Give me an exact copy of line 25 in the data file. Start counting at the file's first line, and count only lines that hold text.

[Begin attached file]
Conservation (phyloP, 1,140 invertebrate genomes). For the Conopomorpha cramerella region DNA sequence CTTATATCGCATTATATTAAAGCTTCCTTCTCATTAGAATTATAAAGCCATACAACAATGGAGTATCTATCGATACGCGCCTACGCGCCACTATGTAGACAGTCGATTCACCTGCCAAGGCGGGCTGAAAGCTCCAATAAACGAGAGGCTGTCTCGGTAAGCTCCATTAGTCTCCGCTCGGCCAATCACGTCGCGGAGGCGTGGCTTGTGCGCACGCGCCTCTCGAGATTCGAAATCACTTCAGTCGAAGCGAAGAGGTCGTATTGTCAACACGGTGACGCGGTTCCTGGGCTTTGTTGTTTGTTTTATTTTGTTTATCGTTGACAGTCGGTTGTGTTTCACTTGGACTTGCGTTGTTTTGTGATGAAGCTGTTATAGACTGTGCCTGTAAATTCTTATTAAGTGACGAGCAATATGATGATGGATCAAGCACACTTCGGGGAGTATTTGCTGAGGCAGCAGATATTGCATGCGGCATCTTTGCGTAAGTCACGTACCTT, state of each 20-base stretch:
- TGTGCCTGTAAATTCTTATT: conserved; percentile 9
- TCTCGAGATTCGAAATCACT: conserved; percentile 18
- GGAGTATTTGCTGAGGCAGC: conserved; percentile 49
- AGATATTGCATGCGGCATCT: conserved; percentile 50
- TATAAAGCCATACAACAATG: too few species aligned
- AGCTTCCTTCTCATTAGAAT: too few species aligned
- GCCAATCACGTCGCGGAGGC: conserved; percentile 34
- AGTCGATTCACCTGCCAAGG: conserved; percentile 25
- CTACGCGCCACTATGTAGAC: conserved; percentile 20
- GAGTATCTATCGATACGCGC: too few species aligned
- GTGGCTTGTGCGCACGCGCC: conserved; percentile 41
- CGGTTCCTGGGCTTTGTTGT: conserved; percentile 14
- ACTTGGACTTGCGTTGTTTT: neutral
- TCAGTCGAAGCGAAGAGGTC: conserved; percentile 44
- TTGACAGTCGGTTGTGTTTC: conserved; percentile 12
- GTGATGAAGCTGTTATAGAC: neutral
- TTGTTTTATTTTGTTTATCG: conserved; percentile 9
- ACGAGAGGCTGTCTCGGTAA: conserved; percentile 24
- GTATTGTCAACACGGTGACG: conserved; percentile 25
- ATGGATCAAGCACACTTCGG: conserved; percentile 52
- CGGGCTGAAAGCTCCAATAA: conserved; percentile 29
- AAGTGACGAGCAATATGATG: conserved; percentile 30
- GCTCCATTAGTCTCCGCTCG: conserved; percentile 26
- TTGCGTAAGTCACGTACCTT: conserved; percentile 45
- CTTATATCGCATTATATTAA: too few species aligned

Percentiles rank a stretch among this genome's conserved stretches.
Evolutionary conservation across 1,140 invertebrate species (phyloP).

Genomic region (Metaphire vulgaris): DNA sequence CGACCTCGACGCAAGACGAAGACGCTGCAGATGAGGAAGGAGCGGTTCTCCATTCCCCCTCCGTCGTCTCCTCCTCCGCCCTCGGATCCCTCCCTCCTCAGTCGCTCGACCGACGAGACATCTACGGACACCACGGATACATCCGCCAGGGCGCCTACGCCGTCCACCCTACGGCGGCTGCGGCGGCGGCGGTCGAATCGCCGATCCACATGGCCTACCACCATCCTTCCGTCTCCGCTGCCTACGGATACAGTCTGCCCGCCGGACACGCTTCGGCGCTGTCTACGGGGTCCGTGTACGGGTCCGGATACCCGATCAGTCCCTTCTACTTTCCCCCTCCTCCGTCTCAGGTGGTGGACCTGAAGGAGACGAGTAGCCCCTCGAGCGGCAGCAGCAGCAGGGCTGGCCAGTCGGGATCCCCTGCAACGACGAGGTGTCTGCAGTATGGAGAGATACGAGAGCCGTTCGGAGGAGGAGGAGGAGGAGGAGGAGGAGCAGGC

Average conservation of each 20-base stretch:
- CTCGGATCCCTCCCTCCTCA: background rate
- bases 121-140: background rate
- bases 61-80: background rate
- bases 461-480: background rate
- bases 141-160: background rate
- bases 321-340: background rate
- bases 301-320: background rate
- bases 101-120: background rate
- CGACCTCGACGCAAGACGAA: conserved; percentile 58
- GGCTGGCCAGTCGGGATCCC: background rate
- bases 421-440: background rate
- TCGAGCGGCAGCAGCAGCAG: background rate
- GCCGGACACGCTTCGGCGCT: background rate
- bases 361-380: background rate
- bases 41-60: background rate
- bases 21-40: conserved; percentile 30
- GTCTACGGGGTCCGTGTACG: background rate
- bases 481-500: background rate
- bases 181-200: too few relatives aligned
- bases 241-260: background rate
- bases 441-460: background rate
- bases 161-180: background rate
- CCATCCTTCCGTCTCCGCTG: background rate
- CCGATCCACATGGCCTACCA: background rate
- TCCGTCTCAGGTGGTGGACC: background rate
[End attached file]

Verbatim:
- TTGCGTAAGTCACGTACCTT: conserved; percentile 45